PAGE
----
Friday, January 9, 2009

Escaping the Gladiators

In the late Fall of 2007, the higher ups at NBC decided to resurrect American Gladiators, a show that hit its popularity peak in the early 90's, when big muscles were king and nobody asked questions about steroids. The show was brought back to appeal to the reality television fans, to focus more on the contender’s hard luck stories than the Gladiators themselves. I was able to score an invite to a taping through a kickball league I played in. The idea was simple: invite players from local kickball divisions to a happy hour event at a nearby bar and then go to the studio to watch a Saturday taping. The players would fit the key demographics sought after by the producers - just old enough to be nostalgic about the Gladiators of their childhood and show host Hulk Hogan, yet young enough to be excited about the potential modernizations. To top it off, the group would be liquored up, thus enjoying it all the more.

That was the plan. The execution went a little different.

I brought along my two friends, Jay and Krysta, who were just as excited as I was. Krysta’s boyfriend Parker had to work and was upset to be missing the outing. We pulled up to the Venice area bar before noon, which is as good a time as any to start having beer on a Saturday. It was a very similar crowd that I had grown used to over the past year. From past experiences I knew that this group was capable of putting away mass quantities of alcohol and almost as many deep fried appetizers. The organizers of this event wisely provided buses from the bar to the studio, which were boarded by the masses. Our stomachs full of midday beer and seasoned fries, we were ready to be entertained. It was just before 2:00 when we arrived outside the lot and like drones, followed the production assistant to the audience line. The excitement level was high. Complete strangers in line forged bonds over their favorite Gladiators and events of yore. The taping of the show was to begin at 2:30 in the afternoon, the second taping of the day. Having just completed the morning filming, the old audience would exit, yielding their seats to several hundred fresh fans.

As time slowly passed, the line, which began at the bottom of a parking structure and formed along the wall and up the ramp did not move. Two things began to occur. The jovial buzz that most of the participants had achieved began to wear off and the brisk wind of a Los Angeles December began to pick up. Most people were wearing shorts and sandals because it was sunny outside - a place we had not seen in almost 90 minutes by this point.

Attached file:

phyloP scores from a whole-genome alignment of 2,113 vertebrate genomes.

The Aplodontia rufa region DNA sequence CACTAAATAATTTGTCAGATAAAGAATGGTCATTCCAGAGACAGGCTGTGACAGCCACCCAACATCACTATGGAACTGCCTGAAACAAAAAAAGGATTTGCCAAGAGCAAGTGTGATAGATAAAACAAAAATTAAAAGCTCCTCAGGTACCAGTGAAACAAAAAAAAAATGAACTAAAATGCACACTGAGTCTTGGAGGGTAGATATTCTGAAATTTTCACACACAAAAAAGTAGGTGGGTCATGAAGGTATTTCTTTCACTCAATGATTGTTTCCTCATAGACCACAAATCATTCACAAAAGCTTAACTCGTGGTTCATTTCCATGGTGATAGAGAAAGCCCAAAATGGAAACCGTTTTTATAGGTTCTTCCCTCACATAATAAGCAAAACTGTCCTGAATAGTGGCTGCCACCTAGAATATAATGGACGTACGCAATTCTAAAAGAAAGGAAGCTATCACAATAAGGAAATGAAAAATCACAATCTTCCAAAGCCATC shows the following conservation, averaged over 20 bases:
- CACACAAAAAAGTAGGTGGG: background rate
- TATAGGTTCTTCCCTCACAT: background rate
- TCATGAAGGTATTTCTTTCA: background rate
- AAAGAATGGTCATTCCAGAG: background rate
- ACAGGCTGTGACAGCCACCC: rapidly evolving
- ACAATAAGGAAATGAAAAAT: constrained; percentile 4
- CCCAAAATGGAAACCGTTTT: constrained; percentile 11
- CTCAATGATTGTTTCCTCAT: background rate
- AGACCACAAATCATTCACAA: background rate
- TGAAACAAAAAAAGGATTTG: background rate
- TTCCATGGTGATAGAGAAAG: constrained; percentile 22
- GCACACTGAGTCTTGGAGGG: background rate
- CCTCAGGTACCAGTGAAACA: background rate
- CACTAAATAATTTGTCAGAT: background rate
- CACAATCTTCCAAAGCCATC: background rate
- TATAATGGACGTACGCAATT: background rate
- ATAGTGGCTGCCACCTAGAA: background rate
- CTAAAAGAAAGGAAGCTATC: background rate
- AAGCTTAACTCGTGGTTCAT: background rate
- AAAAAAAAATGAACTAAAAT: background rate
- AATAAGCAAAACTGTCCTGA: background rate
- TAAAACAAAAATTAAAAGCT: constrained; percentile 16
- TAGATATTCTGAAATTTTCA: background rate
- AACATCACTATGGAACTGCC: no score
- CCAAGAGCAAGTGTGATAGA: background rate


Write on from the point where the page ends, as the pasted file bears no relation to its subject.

At 3:30 the line moved. The group marched through the back lot like a bizarre school field trip. We moved in a single file line with a couple of production assistants at the head and rear. The route we were taken wove around soundstage after soundstage in a fashion that both threw off our sense of direction and bought more time for the production crew, I figure. Upon reaching the stage, the group was put into another line, this time for a metal detector. While in this line Jay was able to grab the attention of a man with a clipboard and ask a few questions, like which events we would see that day and what the names of these new and improved Gladiators were.

The names we were told varied from the typical "Titan," "Mayhem" and "Crush" to the unusual "Wolf" and "Hellga". Apparently it was spelled with two L's in order to make her appear more sinister. The man with the clipboard reassured us that Hellga was the biggest woman he'd ever seen - so she had that going for her. As far as the events went, we'd only be seeing one: Hang Tough. As a long time Gladiator fan, I respect Hang Tough as one of the classic events. Crossing a giant grid of rings while avoiding the Gladiator has a certain cat and mouse aspect to it - but it can also be undeniably boring. Someone in the creative department must have been notified of that when redesigning the games and decided it should be played over a giant swimming pool (as was the case with nearly every retooled event - someone must have paid for the pool and wanted to get their moneys worth). The other thing we learned was that we'd be seeing 16 consecutive games of the same event. Due to the largeness of the sets, instead of filming an episode straight through, they filmed one event for every different episode at one time. From a production standpoint this is logical, but from an audiences view, it's dreadfully uninteresting.